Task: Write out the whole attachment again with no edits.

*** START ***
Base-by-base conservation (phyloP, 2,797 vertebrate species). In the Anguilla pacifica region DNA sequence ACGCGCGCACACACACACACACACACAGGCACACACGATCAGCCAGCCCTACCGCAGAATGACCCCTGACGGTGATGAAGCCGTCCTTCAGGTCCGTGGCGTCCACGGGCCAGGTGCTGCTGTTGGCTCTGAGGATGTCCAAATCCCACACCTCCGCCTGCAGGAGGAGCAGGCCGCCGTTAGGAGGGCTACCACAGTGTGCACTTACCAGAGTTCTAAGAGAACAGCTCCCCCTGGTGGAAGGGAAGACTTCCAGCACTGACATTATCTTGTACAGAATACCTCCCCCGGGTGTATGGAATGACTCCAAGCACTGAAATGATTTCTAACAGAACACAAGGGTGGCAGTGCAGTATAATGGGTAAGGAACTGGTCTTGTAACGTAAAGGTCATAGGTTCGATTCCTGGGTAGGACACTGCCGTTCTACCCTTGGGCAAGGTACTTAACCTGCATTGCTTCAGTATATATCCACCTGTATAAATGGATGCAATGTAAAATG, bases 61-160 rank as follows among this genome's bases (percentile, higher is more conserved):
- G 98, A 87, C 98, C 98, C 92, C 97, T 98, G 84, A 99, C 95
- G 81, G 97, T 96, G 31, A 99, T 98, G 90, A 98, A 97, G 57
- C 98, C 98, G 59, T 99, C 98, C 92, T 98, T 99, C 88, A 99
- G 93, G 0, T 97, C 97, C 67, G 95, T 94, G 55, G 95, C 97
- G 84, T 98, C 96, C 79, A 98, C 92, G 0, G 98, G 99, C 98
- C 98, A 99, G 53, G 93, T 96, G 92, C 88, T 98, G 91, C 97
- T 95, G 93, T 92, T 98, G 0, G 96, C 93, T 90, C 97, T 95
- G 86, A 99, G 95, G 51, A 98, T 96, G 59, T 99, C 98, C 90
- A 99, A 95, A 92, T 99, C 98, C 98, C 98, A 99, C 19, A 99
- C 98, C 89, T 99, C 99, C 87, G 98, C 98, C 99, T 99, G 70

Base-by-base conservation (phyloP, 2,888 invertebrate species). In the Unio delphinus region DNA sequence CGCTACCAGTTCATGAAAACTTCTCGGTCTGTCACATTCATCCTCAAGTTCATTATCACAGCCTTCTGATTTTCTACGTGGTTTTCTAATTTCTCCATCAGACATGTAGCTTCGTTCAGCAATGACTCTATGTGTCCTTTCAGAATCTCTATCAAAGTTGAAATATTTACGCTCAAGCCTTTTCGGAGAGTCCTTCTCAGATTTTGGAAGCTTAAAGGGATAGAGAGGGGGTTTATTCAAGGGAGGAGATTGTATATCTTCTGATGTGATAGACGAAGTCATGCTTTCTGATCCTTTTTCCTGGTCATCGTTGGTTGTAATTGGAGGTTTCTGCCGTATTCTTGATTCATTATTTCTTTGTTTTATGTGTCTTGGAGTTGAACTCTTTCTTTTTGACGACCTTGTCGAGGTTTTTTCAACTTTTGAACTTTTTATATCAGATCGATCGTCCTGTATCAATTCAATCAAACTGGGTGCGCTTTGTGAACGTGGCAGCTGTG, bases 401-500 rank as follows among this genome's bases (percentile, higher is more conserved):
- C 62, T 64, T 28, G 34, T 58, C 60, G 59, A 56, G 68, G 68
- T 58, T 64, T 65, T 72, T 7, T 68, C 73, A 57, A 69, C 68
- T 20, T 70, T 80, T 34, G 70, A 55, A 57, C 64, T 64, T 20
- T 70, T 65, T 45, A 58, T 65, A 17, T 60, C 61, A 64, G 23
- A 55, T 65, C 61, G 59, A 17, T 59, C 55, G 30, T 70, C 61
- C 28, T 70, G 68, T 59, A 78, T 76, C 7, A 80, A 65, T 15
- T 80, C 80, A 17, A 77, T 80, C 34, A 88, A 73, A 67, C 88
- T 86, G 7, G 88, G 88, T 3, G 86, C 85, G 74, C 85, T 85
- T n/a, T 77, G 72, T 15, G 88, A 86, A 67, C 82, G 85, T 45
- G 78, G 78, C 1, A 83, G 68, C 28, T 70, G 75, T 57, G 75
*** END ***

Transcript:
Base-by-base conservation (phyloP, 2,797 vertebrate species). In the Anguilla pacifica region DNA sequence ACGCGCGCACACACACACACACACACAGGCACACACGATCAGCCAGCCCTACCGCAGAATGACCCCTGACGGTGATGAAGCCGTCCTTCAGGTCCGTGGCGTCCACGGGCCAGGTGCTGCTGTTGGCTCTGAGGATGTCCAAATCCCACACCTCCGCCTGCAGGAGGAGCAGGCCGCCGTTAGGAGGGCTACCACAGTGTGCACTTACCAGAGTTCTAAGAGAACAGCTCCCCCTGGTGGAAGGGAAGACTTCCAGCACTGACATTATCTTGTACAGAATACCTCCCCCGGGTGTATGGAATGACTCCAAGCACTGAAATGATTTCTAACAGAACACAAGGGTGGCAGTGCAGTATAATGGGTAAGGAACTGGTCTTGTAACGTAAAGGTCATAGGTTCGATTCCTGGGTAGGACACTGCCGTTCTACCCTTGGGCAAGGTACTTAACCTGCATTGCTTCAGTATATATCCACCTGTATAAATGGATGCAATGTAAAATG, bases 61-160 rank as follows among this genome's bases (percentile, higher is more conserved):
- G 98, A 87, C 98, C 98, C 92, C 97, T 98, G 84, A 99, C 95
- G 81, G 97, T 96, G 31, A 99, T 98, G 90, A 98, A 97, G 57
- C 98, C 98, G 59, T 99, C 98, C 92, T 98, T 99, C 88, A 99
- G 93, G 0, T 97, C 97, C 67, G 95, T 94, G 55, G 95, C 97
- G 84, T 98, C 96, C 79, A 98, C 92, G 0, G 98, G 99, C 98
- C 98, A 99, G 53, G 93, T 96, G 92, C 88, T 98, G 91, C 97
- T 95, G 93, T 92, T 98, G 0, G 96, C 93, T 90, C 97, T 95
- G 86, A 99, G 95, G 51, A 98, T 96, G 59, T 99, C 98, C 90
- A 99, A 95, A 92, T 99, C 98, C 98, C 98, A 99, C 19, A 99
- C 98, C 89, T 99, C 99, C 87, G 98, C 98, C 99, T 99, G 70

Base-by-base conservation (phyloP, 2,888 invertebrate species). In the Unio delphinus region DNA sequence CGCTACCAGTTCATGAAAACTTCTCGGTCTGTCACATTCATCCTCAAGTTCATTATCACAGCCTTCTGATTTTCTACGTGGTTTTCTAATTTCTCCATCAGACATGTAGCTTCGTTCAGCAATGACTCTATGTGTCCTTTCAGAATCTCTATCAAAGTTGAAATATTTACGCTCAAGCCTTTTCGGAGAGTCCTTCTCAGATTTTGGAAGCTTAAAGGGATAGAGAGGGGGTTTATTCAAGGGAGGAGATTGTATATCTTCTGATGTGATAGACGAAGTCATGCTTTCTGATCCTTTTTCCTGGTCATCGTTGGTTGTAATTGGAGGTTTCTGCCGTATTCTTGATTCATTATTTCTTTGTTTTATGTGTCTTGGAGTTGAACTCTTTCTTTTTGACGACCTTGTCGAGGTTTTTTCAACTTTTGAACTTTTTATATCAGATCGATCGTCCTGTATCAATTCAATCAAACTGGGTGCGCTTTGTGAACGTGGCAGCTGTG, bases 401-500 rank as follows among this genome's bases (percentile, higher is more conserved):
- C 62, T 64, T 28, G 34, T 58, C 60, G 59, A 56, G 68, G 68
- T 58, T 64, T 65, T 72, T 7, T 68, C 73, A 57, A 69, C 68
- T 20, T 70, T 80, T 34, G 70, A 55, A 57, C 64, T 64, T 20
- T 70, T 65, T 45, A 58, T 65, A 17, T 60, C 61, A 64, G 23
- A 55, T 65, C 61, G 59, A 17, T 59, C 55, G 30, T 70, C 61
- C 28, T 70, G 68, T 59, A 78, T 76, C 7, A 80, A 65, T 15
- T 80, C 80, A 17, A 77, T 80, C 34, A 88, A 73, A 67, C 88
- T 86, G 7, G 88, G 88, T 3, G 86, C 85, G 74, C 85, T 85
- T n/a, T 77, G 72, T 15, G 88, A 86, A 67, C 82, G 85, T 45
- G 78, G 78, C 1, A 83, G 68, C 28, T 70, G 75, T 57, G 75